In February 2009, the announcement of the planned $2.9 billion merger between Ticketmaster & Live Nation (now “Live Nation Entertainment”) was made public, and was subsequently approved in January of this year. The words “monopoly,” “Antitrust,” and “barriers-to-entry” were openly discussed, as the newly formed corporation defended how the merger would restore two floundering companies to success. The customer, meanwhile had no choice but to deal with these third parties, and effectively pay increasing convenience and processing fees just for the opportunity to wait online for the chance to purchase tickets to a theater performance, sporting event, concert, or stand-up show.
For years Ticketmaster’s additional charges have been a source of contention between the ticket agent and its customers. Certainly the merger with Live Nation would only benefit the consumer, forcing the newly formed conglomerate to eradicate these excessive charges. A quick peek at some local New York area events at different venues indicates that may have been pure speculation at best.
- A Pearl Jam concert ticket in May at Madison Square Garden had a face value of $79 and added an $11.45 convenience charge, and a $3.20 order processing fee. Fees & charges accounted for 16% of the cost of 1 ticket, which Live Nation Entertainment pockets.
- A WWE event ticket at the Nassau Coliseum in June had a face value of $25 and an added $11.25 convenience charge, a $2 facility charge, and a $1.50 in additional taxes. Fees & charges accounted for 43% of the cost of 1 ticket.
- A Phil Collins concert ticket in June at the Roseland Ballroom had a face value of $77 and added a $14.75 convenience charge. This fee accounted for 16% of the cost of 1 ticket.
- A New York Yankees ticket in August at Yankee Stadium had a face value of $19, a convenience charge of $4.10, and a $3.30 order processing fee, making up 28% of the cost of 1 ticket.
- A Dirty Projectors concert ticket in September at Terminal 5 had a face value of $25, a convenience charge of $4.80, and a $2.05 order processing fee, making up 22% of the cost of 1 ticket.
- Finally, a Notre Dame football game, being played across the river at Giants Stadium in New Jersey, carries a face value of $70, a convenience charge of $9.60, and a $4.00 order processing fee, accounting for 16% of the price of 1 ticket.
Evidently, regardless of the ticket price, the fees remain the same based on the venue and event. Obviously, the cheaper the ticket, the greater the percentage of fees are to the face value of the ticket. But in six different area performances, “Live Nation Entertainment” is earning an up-charge of between 16% and a whopping 43% on the total price paid per seat. This means that in some instances, almost half of the cost paid on the ticket is going into the pocket of the promoter/agent, and these costs are being passed down to the customer.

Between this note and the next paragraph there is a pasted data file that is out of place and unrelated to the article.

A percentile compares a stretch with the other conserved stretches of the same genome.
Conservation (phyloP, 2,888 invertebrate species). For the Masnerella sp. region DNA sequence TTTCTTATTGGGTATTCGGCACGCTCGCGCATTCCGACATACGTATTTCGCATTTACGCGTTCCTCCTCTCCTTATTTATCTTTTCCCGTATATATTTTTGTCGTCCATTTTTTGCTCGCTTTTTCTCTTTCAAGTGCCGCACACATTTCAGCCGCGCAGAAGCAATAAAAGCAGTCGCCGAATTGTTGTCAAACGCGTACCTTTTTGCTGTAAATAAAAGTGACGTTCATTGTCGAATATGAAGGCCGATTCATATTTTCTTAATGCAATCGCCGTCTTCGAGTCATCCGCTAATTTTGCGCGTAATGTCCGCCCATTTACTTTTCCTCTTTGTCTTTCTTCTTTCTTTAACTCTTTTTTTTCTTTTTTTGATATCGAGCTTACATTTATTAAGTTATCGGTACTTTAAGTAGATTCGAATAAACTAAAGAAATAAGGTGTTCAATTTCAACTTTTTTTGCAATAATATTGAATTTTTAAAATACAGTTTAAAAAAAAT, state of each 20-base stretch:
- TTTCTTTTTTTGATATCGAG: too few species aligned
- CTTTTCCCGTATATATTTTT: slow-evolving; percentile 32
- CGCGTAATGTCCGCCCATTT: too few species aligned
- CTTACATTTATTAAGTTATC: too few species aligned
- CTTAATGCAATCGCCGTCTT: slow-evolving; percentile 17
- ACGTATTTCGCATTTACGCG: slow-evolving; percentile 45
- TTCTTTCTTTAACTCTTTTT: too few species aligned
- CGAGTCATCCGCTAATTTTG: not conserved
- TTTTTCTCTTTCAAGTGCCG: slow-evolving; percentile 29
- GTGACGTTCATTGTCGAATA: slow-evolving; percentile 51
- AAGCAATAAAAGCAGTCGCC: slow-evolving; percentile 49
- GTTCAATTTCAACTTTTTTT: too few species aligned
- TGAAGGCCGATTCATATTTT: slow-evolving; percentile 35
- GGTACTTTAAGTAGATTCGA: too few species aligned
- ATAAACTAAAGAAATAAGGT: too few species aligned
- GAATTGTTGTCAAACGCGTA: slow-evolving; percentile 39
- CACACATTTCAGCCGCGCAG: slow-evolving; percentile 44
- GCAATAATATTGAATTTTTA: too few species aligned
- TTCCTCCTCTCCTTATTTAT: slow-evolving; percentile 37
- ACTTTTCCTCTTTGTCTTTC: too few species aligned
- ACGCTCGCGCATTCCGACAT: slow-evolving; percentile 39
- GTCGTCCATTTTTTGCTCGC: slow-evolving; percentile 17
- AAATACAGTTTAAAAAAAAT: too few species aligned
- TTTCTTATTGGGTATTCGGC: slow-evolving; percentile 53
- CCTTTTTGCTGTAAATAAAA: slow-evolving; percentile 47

In June 2010, Live Nation Entertainment took a drastic step by eliminating convenience charges for any tickets purchased throughout the month. However, obviously tickets purchased before and after the 30 day period, will have been subjected to the aforementioned outrageous fees. Only when Live Nation Entertainment commits to remove the convenience charges completely, will we as ticket buyers believe that the merger is headed in the right direction and in the best interests of the customer.
But at this point, do the customers even realize what they are paying for? For the more competitive events (i.e. The Rolling Stones, U2, Springsteen, etc), users are rushed through the ticket buying process and are threatened with a timer that will give up these secured tickets and throw them back into the pool if users move too slowly. From personal experience, wherein a highly sought after event goes on sale at 10:00am and is quickly sold out by 10:01, some users may not have sufficient time to review these outlandish fees, knowing they need to hurry through their order just to make sure they can secure their seats. Either way, what other option is there?
The saddest part about this entire process is the fact that there is no real alternative. You either agree to pay these fees or you miss out on the live experience. Those of us that are employed are unable to stand on a line at a box office or ticket retailer, and are essentially forced to line Ticketmaster’s pockets with our money while they prey on our convenience. In fact, printing your tickets out from home is subject to a greater surcharge ($2.50) than having Live Nation Entertainment print out and mail traditional hard-copy tickets.
While I can appreciate free enterprise, and understand the necessity for competitors to merge, a reflection of the past year shows simply that: 1) obtaining event tickets for consumers is no easier than it had been prior to the merger, 2) the excessive fees being to charged customers have persisted and are showing no signs of being removed completely, and 3) there remains no other option to procure these tickets, and prove that Live Nation Entertainment will never be the Ticket Masters of customer satisfaction.
- Jane Van Arsdale